The U.S. Supreme Court ruled on Monday to permit lawsuits against drug manufacturers engaging in ‘reverse payments’ with other manufacturers. ‘Reverse payments,’ more commonly known as ‘pay-to-delay,’ are arrangements where the manufacturer of a certain drug pays its competitor to delay putting on the market its generic and less expensive version. The court’s ruling, allowing lawsuits and scrutiny of such practices, will likely have far-reaching effects.
By paying to delay the sale of the generic and less expensive version, the original brand name drugs will be able to keep their prices artificially high. When the practice became public, lawsuits and outrage spread. The companies, however, defended the practice by arguing that they needed consumers to pay for the drugs they researched and developed.
For example, Pfizer’s brand name anti-cholesterol drug, Lipitor reduced in price by 50% once its generic counterpart was put on the market. Even generic drugs have special protections on the market. Under the Hatch-Waxman Act of 1984, the first rival manufacturer of generic version is given a 180-day grace period in which it may sell the generic version exclusively.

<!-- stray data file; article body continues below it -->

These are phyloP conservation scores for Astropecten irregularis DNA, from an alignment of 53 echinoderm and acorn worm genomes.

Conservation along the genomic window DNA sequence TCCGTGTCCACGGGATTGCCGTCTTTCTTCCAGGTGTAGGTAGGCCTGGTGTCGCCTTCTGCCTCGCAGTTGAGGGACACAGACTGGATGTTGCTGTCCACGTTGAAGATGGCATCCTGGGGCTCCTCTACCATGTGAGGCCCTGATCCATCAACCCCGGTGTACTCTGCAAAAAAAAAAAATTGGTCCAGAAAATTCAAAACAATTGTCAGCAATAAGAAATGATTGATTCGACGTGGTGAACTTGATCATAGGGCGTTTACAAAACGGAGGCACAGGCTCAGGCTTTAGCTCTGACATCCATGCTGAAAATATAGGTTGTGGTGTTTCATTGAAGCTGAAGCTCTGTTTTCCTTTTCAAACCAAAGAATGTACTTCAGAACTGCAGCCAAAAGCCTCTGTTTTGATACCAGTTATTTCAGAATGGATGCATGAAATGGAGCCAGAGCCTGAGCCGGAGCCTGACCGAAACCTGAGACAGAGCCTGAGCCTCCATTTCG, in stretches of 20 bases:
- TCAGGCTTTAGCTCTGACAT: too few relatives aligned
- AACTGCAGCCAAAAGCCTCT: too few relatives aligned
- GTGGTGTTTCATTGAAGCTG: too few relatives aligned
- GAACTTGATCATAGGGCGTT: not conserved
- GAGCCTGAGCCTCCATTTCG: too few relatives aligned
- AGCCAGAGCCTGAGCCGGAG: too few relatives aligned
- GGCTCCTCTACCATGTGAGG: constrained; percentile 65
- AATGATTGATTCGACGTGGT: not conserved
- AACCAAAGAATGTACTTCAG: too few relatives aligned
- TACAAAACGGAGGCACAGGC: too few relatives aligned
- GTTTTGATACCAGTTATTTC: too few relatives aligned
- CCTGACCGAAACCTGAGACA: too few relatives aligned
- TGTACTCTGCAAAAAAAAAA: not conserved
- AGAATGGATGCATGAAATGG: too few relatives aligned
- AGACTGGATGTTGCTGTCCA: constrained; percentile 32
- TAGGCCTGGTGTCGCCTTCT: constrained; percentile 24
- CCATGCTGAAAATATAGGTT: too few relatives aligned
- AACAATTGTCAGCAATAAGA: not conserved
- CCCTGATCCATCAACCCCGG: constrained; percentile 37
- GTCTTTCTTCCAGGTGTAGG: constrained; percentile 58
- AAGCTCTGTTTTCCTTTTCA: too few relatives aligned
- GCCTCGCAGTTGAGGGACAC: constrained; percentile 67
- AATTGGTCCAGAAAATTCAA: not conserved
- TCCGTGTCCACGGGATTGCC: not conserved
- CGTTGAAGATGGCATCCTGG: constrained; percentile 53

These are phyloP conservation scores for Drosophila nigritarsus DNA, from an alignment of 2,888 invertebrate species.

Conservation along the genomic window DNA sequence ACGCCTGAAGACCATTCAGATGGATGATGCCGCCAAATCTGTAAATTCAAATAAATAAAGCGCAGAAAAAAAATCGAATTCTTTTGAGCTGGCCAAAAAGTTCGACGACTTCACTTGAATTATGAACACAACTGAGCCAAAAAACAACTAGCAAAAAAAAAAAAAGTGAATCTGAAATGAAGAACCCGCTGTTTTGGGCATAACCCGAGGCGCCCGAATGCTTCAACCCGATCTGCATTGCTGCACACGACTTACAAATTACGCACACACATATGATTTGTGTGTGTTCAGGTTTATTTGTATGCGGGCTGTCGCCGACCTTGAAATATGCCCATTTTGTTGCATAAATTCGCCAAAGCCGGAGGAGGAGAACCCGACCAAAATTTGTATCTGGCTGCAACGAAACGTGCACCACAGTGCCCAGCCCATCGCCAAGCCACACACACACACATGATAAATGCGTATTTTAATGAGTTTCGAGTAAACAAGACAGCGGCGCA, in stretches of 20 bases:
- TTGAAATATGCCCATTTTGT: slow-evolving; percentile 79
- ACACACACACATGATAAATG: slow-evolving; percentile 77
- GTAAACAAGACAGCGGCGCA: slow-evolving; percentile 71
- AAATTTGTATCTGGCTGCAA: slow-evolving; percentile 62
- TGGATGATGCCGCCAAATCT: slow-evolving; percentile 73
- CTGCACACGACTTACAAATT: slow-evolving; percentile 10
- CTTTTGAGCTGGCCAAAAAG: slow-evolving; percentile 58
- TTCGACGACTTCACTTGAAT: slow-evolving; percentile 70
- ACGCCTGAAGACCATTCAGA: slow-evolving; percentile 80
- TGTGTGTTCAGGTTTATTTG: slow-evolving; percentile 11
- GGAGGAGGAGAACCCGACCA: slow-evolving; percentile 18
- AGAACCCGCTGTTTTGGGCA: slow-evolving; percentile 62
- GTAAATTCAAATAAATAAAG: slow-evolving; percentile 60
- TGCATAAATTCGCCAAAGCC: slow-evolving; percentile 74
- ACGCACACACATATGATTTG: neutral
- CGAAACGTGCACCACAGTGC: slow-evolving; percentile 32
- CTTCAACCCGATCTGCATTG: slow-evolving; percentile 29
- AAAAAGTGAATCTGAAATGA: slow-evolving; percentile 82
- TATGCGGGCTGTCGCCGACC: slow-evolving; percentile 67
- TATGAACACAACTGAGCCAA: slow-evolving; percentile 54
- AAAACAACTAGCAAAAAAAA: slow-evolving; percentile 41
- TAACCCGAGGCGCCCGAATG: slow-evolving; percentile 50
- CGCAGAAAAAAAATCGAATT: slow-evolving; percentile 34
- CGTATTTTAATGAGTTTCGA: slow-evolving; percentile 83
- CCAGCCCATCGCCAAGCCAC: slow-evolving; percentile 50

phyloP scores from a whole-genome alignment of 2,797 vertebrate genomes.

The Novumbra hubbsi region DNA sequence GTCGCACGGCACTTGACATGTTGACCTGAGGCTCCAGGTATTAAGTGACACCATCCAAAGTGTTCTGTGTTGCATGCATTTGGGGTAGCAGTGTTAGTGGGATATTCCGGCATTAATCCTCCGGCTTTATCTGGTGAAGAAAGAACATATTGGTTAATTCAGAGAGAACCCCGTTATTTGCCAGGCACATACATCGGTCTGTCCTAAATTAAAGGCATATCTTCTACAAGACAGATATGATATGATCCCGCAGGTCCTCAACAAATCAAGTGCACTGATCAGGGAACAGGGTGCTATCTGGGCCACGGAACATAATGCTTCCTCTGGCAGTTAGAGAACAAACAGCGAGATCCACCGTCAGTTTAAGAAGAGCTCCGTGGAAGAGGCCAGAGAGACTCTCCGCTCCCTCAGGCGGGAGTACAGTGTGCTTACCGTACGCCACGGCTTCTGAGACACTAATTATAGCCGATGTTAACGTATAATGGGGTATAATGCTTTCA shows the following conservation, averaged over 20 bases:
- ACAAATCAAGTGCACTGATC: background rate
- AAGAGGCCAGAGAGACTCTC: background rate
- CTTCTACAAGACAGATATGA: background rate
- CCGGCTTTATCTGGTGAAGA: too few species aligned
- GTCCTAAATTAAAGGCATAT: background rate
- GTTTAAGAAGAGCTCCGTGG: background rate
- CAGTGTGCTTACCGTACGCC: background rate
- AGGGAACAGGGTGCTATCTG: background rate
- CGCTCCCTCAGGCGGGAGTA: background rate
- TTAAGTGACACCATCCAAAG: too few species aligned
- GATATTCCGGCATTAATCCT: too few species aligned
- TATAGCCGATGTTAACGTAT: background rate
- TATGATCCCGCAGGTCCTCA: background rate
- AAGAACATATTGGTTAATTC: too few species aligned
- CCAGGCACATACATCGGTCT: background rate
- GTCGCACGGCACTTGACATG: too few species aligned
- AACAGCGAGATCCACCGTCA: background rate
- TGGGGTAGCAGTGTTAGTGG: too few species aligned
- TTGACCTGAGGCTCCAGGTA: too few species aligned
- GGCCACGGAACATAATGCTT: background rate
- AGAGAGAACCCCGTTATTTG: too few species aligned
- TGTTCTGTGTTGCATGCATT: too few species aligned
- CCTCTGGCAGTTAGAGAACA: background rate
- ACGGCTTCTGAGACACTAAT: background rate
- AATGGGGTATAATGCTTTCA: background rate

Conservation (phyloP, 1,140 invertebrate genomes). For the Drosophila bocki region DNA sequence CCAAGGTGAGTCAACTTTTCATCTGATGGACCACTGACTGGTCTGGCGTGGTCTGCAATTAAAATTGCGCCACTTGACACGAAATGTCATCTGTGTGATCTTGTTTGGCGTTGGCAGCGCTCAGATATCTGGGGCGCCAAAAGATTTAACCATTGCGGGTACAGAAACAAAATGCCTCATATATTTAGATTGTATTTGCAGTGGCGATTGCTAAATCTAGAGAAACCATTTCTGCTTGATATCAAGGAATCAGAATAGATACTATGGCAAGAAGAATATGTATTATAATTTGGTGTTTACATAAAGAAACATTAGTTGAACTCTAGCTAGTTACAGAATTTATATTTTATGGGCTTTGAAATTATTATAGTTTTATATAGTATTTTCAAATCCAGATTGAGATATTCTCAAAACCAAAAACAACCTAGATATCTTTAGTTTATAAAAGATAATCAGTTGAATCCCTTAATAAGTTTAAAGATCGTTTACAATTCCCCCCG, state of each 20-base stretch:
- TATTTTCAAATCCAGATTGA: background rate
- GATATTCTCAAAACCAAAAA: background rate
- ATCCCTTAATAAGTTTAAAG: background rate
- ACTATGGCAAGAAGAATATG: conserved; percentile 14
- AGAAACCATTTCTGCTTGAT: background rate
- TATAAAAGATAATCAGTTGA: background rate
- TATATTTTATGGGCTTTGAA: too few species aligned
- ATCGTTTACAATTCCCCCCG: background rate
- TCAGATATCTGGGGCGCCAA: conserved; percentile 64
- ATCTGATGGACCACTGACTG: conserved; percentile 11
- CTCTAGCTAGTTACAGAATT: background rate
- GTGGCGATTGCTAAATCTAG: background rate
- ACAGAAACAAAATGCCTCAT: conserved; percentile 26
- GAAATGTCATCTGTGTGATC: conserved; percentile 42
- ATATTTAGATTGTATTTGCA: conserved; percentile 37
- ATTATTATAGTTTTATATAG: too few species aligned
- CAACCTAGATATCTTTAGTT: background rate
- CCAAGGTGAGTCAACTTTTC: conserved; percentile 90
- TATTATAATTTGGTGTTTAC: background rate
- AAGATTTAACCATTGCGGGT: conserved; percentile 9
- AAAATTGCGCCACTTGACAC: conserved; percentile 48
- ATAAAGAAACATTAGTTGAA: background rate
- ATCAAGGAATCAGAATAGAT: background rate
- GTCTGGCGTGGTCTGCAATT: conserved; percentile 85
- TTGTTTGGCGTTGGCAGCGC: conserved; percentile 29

This decision comes in the wake of the Supreme Court’s previous decision to overrule genetic patents. Drug manufacturers may take a hit from these decisions, eroding their control over their products and eating at their profits. However, even without patents or ‘pay-to-delay’ arrangements, drug manufacturers still have the first mover advantage and may preserve their trade secrets.
The Court was fairly divided over the issue with three justices dissenting and Samuel Alito recusing himself. Now, without genetic patens and with increased scrutiny from antitrust commissions, drug manufacturers will have to significantly alter their business practices.